Posted by **Michael** on Monday, September 5, 2011 at 4:26pm.

I'm in Calculus AP and we are learning about limits. I'm having trouble with finding limits algebraically. So here's a sample that you can use to help explain this to me. Find the limit of

lim x (arrow to the right) 1 x-1/x(squared)-1. Please help!

- Math -
**Reiny**, Monday, September 5, 2011 at 5:50pm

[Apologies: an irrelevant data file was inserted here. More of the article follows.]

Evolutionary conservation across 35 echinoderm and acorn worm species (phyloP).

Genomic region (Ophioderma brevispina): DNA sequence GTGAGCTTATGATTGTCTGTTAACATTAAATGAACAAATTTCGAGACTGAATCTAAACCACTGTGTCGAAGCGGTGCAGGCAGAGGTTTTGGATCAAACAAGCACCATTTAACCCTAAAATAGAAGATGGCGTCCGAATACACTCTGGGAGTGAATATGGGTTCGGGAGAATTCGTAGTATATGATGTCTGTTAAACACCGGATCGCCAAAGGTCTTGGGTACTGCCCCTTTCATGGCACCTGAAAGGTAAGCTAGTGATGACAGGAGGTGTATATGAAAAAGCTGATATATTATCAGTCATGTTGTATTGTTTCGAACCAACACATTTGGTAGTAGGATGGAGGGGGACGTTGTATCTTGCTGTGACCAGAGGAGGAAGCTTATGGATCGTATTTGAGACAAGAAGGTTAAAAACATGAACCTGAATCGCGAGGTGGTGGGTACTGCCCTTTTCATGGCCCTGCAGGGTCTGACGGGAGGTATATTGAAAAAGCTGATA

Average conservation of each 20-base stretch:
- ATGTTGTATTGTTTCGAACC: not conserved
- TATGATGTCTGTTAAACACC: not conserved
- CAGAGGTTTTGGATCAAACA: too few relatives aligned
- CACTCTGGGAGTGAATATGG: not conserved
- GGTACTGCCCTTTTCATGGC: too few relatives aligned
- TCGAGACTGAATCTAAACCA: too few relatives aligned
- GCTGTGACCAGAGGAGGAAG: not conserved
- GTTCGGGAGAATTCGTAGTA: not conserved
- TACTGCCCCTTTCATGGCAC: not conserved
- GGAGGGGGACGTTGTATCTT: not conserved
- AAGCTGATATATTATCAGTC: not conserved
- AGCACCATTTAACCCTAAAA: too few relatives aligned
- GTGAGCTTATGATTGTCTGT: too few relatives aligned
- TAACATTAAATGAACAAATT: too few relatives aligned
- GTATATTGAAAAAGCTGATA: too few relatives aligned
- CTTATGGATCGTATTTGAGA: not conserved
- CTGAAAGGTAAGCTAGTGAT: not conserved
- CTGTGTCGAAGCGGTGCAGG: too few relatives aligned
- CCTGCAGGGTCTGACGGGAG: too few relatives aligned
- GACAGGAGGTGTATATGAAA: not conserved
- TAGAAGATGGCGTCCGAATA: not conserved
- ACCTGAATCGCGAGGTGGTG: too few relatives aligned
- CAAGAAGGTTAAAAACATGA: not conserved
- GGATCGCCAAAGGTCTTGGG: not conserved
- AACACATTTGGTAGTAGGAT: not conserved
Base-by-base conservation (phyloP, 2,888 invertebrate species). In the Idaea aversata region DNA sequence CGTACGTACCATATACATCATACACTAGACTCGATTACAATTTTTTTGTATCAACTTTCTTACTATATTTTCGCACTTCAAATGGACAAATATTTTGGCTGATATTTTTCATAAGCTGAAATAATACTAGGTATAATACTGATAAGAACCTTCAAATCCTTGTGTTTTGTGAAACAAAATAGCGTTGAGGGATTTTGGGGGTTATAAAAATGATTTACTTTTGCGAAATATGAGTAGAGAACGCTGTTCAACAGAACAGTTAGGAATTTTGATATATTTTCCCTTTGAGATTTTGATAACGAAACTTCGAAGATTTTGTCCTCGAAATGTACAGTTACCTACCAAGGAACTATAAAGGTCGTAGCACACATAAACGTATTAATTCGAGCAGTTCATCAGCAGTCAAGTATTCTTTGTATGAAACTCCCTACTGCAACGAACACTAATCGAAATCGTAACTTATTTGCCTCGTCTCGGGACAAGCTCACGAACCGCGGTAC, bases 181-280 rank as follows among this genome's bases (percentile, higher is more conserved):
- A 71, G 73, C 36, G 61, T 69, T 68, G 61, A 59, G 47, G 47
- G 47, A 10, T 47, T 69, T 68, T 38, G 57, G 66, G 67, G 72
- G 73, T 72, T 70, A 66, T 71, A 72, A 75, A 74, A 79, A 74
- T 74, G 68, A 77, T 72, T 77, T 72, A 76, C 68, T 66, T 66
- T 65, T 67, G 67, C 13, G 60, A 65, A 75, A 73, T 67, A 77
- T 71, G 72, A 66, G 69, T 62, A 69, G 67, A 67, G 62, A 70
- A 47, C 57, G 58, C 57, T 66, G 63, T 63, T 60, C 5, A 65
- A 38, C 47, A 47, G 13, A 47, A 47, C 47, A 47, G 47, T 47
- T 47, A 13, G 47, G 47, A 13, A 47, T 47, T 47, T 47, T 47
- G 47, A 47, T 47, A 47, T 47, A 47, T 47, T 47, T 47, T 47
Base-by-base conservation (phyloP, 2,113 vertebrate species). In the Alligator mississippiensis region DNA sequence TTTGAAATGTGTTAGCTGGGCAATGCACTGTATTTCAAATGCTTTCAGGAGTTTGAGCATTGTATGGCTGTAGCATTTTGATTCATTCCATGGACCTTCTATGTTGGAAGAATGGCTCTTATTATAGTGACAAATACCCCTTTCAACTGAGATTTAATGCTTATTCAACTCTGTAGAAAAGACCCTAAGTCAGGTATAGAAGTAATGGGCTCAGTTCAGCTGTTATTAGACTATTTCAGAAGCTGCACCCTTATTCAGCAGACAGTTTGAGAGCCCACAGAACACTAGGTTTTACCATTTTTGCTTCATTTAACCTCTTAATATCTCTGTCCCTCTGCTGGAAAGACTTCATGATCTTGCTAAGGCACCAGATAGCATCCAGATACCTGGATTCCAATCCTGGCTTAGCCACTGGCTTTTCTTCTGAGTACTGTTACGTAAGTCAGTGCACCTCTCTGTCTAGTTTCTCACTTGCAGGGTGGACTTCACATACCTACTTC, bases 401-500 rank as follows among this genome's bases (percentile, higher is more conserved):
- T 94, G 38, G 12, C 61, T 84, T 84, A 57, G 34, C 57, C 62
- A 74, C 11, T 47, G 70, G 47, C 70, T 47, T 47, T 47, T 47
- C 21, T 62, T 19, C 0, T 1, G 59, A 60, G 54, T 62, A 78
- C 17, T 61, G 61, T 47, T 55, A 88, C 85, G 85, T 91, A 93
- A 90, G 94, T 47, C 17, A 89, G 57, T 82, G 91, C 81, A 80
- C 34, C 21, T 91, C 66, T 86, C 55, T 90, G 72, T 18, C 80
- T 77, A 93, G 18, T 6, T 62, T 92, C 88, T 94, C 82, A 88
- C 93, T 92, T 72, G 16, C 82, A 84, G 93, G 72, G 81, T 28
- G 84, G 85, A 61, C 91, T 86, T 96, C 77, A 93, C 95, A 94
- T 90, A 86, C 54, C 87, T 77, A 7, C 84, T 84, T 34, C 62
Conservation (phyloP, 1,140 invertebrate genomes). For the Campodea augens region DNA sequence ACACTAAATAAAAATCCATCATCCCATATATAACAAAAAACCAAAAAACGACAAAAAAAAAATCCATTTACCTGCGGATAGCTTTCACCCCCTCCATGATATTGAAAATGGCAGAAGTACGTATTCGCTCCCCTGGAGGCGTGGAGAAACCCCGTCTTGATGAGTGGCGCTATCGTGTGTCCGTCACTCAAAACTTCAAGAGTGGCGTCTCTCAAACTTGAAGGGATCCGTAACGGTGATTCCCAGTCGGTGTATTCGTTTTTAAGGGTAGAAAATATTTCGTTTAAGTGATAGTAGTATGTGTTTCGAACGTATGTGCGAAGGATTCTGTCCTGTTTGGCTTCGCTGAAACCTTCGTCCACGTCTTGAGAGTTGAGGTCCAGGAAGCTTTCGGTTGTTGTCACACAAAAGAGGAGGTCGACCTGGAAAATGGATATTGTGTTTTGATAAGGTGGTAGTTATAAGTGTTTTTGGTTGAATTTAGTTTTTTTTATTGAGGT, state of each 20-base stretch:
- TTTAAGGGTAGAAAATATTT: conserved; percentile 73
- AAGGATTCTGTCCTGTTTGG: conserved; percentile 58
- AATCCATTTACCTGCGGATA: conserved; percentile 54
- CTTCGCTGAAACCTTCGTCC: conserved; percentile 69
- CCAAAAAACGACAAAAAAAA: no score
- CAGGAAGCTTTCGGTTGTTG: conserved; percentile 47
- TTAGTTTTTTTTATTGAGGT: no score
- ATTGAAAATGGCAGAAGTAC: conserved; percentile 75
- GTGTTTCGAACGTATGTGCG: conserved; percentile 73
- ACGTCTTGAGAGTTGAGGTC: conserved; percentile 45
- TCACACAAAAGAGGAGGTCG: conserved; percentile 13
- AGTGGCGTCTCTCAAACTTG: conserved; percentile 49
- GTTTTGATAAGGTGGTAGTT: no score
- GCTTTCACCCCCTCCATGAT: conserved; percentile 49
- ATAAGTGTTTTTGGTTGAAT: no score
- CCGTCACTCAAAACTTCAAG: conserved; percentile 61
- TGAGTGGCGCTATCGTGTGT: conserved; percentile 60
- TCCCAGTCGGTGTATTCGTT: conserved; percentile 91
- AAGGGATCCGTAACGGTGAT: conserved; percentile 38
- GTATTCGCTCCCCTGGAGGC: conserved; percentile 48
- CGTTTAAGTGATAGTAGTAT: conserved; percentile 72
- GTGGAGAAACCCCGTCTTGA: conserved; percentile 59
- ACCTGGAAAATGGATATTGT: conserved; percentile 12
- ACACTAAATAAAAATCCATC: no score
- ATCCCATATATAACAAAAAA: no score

In any algebraic limit, proceed as follows

1. sub in the approaching value , in this case x = 1, into the expression.

2. If you get a real number, that is your answer. You are done

3. If you get a/0, where a ≠ 0, then your limit is undefined, or "there is no limit"

4. If you get 0/0, then your expression will somehow factor and you will be able to reduce it.

in this case we get 0/0 , so let's look for factoring.

Sure enough,

Limit (x-1)/(x^2-1)

= limit (x-1)/[(x-1)(x+1)] as x-->1

= limit 1/(x+1) , as x ---> 1

= 1/(1+1)

= 1/2

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